Meet my most recent foster, Day-Day. He is truly a dream dog in every way. I cannot say enough good things about him. However, I never would have known the amazingness of Day-Day had I only judged him from our first meeting at the shelter. This little guy reminded me of such an important life lesson about judgment, stress, and the power of love…
“Oh no. I can’t do this. I made a mistake.” was the first thing to cross my mind when I picked up Day-Day at the shelter. He was barking the loudest, most piercing bark I’d ever heard. It was incessant and made me want to plug my ears. He was so dirty, his fur was full of mats and he was covered in his own urine and feces. As we left the shelter he barked aggressively at a woman we passed on the street, and again I thought, “Oh no. What have I done? I can’t foster this dog.”
I told myself…
His bark is so loud, he will disrupt me and my neighbors.
He’s covered in his own feces and urine, he’s going to have so many accidents.
He barked at that woman on the street, he’s going to be aggressive.
He is too difficult, I cannot do this.
And even though, as a shelter volunteer and foster mom, I should have known better, I judged him. I made a snap judgment about how he would be in a happy, safe environment, by how he was acting in a stressful, scary environment. And in doing so, I made a terrible mistake, because I almost gave up on one of the sweetest, most amazing dogs I’ve ever known.
In reality, in a safe, comfortable, loving environment, Day-Day was a totally different dog.
He was housetrained from day one and never had a single accident.
He never, ever barked. Not one single time after we left the shelter.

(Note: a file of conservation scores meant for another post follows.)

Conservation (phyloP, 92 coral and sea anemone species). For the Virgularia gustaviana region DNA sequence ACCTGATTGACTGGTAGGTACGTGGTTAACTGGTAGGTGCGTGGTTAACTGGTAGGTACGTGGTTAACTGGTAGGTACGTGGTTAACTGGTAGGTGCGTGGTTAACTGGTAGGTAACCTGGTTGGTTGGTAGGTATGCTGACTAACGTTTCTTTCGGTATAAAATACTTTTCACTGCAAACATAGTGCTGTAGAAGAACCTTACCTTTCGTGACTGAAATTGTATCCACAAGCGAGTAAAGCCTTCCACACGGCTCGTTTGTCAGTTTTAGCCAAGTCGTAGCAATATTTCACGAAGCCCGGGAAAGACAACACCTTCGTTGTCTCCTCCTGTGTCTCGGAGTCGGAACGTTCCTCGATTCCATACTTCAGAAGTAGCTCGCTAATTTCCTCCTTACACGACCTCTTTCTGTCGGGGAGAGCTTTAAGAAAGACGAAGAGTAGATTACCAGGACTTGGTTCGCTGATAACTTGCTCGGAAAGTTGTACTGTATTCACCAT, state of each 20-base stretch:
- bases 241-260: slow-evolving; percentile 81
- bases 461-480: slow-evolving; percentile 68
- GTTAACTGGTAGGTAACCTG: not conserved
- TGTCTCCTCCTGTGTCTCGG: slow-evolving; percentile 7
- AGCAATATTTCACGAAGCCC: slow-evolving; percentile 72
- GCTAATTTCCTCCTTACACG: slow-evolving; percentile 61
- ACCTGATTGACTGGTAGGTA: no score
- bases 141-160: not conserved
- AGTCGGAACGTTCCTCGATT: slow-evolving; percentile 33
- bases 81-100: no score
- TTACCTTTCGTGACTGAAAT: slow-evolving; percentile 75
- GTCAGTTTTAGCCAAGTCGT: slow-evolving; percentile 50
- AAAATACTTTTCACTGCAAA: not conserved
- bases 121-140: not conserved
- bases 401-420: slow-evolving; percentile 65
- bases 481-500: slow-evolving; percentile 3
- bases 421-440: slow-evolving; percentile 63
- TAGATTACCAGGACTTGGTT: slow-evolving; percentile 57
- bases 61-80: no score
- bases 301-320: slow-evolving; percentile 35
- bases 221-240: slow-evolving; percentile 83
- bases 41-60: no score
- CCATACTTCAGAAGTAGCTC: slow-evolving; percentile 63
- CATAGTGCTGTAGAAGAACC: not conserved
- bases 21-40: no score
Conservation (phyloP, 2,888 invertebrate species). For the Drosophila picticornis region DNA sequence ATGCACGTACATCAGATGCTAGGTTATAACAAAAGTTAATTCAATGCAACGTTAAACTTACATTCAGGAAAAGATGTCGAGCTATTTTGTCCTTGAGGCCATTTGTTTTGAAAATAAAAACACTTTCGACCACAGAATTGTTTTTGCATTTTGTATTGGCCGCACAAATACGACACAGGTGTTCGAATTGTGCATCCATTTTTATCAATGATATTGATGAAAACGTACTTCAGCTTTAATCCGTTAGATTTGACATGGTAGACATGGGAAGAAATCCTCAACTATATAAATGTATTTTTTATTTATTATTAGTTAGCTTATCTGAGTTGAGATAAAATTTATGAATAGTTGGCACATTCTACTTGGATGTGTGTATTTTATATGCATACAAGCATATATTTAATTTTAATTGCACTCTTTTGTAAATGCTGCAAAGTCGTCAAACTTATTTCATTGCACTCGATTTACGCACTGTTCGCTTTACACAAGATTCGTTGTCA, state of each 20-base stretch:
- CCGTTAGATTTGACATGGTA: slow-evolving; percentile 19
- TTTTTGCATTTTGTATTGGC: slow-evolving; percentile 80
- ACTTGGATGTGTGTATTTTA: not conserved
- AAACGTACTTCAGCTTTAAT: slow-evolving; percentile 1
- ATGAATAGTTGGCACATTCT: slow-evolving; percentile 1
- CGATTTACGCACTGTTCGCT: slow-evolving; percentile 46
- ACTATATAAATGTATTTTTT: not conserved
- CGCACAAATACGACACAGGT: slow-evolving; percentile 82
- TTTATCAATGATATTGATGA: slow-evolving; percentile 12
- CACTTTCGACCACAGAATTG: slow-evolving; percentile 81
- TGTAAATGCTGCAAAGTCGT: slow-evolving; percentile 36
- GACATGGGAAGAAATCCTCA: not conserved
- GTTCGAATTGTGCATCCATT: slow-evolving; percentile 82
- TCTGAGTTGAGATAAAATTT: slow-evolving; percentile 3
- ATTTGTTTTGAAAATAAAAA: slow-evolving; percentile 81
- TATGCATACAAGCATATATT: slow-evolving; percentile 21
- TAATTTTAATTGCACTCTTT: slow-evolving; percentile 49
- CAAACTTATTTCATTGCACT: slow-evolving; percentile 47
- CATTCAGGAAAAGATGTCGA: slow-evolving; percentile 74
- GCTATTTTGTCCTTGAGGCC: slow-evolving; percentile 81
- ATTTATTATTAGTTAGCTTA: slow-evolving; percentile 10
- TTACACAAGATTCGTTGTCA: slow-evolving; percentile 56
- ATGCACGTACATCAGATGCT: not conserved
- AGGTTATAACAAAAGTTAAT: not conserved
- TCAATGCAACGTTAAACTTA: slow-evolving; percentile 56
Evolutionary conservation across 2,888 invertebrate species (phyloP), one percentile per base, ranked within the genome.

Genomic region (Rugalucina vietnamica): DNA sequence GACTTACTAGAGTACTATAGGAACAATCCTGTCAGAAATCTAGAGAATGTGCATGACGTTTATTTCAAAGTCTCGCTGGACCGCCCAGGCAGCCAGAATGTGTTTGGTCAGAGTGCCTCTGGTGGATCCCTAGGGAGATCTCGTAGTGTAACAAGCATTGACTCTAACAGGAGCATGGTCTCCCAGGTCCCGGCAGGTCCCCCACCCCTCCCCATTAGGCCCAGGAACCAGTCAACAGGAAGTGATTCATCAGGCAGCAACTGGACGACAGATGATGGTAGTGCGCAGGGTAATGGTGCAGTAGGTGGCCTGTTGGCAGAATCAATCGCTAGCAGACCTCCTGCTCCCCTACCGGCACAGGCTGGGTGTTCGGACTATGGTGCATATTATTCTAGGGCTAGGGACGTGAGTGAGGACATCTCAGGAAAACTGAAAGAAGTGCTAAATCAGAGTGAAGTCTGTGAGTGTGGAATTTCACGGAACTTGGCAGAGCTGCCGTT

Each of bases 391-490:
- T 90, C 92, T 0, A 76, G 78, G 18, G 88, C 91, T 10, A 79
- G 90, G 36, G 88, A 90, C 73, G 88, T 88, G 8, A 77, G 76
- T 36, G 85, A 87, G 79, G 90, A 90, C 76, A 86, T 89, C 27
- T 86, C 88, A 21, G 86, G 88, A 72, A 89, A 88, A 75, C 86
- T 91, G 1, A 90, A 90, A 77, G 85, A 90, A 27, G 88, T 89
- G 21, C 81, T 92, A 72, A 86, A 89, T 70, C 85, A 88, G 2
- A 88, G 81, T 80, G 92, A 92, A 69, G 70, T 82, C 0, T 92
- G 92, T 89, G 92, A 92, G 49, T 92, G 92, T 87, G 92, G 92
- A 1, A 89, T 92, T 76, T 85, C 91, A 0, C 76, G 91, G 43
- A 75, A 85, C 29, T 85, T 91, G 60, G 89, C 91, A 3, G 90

He was kind and gentle to humans and animals alike.
He let children pet him and bunnies sniff him, all with a sweet demeanor and happy tail.
He was happy to go for walks or happy to just relax and cuddle.
He was always well-behaved. He never did anything naughty or mischievous.
He was happy to wake up early or sleep in – whatever I preferred, he was happy with.
He was, simply put, just the best boy.
And the fact that once we got home he proved to not only be a pretty good dog, but one of the sweetest, easiest, most well-behaved dogs I’ve ever known, reminded me of how stressful the shelter environment can be.
At the shelter Day-Day went to the bathroom on himself not because he doesn’t know not to, but because he had no choice. No one had had time to let him out since the day before.
At the shelter Day-Day was barking so loud because he was stressed and scared. He had a bad case of kennel cough so he felt like crap. There was no air conditioning and it was 90 degrees outside, so that made him feel even more like crap. He was uncomfortable in so many different ways. He was barking not to be annoying, but because he needed help.
At the shelter he barked aggressively at that woman because he didn’t know he was safe yet. He had been through so much, more than we will ever know, and he was terrified. He didn’t know yet who to trust versus who he needed to protect himself from. And with just a little bit of love, that initial sign of aggressive behavior disappeared forever.
The difference between Day-Day at the shelter, and Day-Day once he was home, reminded me how important it is not to judge a book by its cover.
To have empathy and try to stand in someone else’s shoes, whether it’s a person or an animal, before ever judging them.
To remember that any dog at a shelter has been through tremendous stress, and just as we would not be our best selves in the conditions listed above, neither are they.
And to remember that behind every shelter dog, lies so, so much potential to be the companion of a lifetime.
Day-Day has been adopted, but there are millions of other dogs just like him sitting in shelters looking for their forever home everyday. To find dogs in your area look up your nearest shelters or visit petfinder.com.